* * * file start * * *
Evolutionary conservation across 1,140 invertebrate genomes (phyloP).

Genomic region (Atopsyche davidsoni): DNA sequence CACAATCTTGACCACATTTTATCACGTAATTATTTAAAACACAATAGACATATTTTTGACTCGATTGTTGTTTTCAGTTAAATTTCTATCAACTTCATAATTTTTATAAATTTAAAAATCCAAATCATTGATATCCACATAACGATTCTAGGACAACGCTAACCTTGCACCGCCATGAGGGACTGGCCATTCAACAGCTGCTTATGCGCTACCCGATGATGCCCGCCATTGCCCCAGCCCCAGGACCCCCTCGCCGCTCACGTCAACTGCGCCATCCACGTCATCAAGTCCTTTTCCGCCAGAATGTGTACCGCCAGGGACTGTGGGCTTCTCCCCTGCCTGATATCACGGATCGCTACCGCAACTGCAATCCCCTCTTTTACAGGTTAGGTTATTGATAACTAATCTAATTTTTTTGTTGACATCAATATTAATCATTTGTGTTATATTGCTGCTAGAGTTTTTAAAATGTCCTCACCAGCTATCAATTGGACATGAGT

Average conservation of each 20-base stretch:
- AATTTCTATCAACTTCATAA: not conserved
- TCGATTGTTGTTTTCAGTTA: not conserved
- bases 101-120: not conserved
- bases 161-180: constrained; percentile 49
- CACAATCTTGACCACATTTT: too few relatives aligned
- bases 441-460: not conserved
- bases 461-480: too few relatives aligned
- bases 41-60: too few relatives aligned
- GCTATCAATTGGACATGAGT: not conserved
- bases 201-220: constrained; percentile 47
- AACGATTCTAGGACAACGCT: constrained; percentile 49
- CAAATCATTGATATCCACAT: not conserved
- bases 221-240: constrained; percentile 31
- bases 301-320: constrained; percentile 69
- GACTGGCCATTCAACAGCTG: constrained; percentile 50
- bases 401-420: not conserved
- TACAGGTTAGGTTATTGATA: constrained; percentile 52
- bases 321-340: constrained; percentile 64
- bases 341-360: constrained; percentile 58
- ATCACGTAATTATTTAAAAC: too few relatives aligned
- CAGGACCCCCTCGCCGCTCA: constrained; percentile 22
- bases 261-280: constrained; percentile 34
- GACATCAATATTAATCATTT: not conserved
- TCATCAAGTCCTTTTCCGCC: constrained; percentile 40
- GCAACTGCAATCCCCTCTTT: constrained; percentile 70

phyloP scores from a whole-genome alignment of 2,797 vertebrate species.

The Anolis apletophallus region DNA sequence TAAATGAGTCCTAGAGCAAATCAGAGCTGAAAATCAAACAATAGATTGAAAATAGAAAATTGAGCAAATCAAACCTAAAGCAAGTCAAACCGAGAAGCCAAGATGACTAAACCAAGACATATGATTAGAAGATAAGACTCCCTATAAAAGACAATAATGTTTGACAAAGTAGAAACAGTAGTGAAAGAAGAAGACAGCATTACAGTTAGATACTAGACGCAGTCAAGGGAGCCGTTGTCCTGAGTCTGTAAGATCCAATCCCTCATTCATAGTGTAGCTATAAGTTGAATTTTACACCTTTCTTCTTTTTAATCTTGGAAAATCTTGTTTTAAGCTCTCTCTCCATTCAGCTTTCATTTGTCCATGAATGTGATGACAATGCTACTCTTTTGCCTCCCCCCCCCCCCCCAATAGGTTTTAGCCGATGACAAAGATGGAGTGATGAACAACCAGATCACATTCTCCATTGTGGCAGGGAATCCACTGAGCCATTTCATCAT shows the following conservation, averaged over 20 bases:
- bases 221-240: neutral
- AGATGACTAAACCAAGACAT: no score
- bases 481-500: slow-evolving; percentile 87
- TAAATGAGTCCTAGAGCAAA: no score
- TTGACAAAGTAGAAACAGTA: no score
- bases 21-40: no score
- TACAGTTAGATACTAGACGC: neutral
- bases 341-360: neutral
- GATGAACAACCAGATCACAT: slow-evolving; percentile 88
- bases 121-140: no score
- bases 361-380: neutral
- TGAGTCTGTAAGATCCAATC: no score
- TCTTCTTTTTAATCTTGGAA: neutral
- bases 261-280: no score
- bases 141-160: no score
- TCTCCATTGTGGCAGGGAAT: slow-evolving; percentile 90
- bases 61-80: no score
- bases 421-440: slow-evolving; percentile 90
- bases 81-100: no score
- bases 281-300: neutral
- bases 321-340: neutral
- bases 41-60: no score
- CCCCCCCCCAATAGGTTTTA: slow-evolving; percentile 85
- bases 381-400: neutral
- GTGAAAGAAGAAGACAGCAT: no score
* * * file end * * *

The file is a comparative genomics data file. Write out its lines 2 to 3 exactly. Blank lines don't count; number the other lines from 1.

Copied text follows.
Genomic region (Atopsyche davidsoni): DNA sequence CACAATCTTGACCACATTTTATCACGTAATTATTTAAAACACAATAGACATATTTTTGACTCGATTGTTGTTTTCAGTTAAATTTCTATCAACTTCATAATTTTTATAAATTTAAAAATCCAAATCATTGATATCCACATAACGATTCTAGGACAACGCTAACCTTGCACCGCCATGAGGGACTGGCCATTCAACAGCTGCTTATGCGCTACCCGATGATGCCCGCCATTGCCCCAGCCCCAGGACCCCCTCGCCGCTCACGTCAACTGCGCCATCCACGTCATCAAGTCCTTTTCCGCCAGAATGTGTACCGCCAGGGACTGTGGGCTTCTCCCCTGCCTGATATCACGGATCGCTACCGCAACTGCAATCCCCTCTTTTACAGGTTAGGTTATTGATAACTAATCTAATTTTTTTGTTGACATCAATATTAATCATTTGTGTTATATTGCTGCTAGAGTTTTTAAAATGTCCTCACCAGCTATCAATTGGACATGAGT

Average conservation of each 20-base stretch: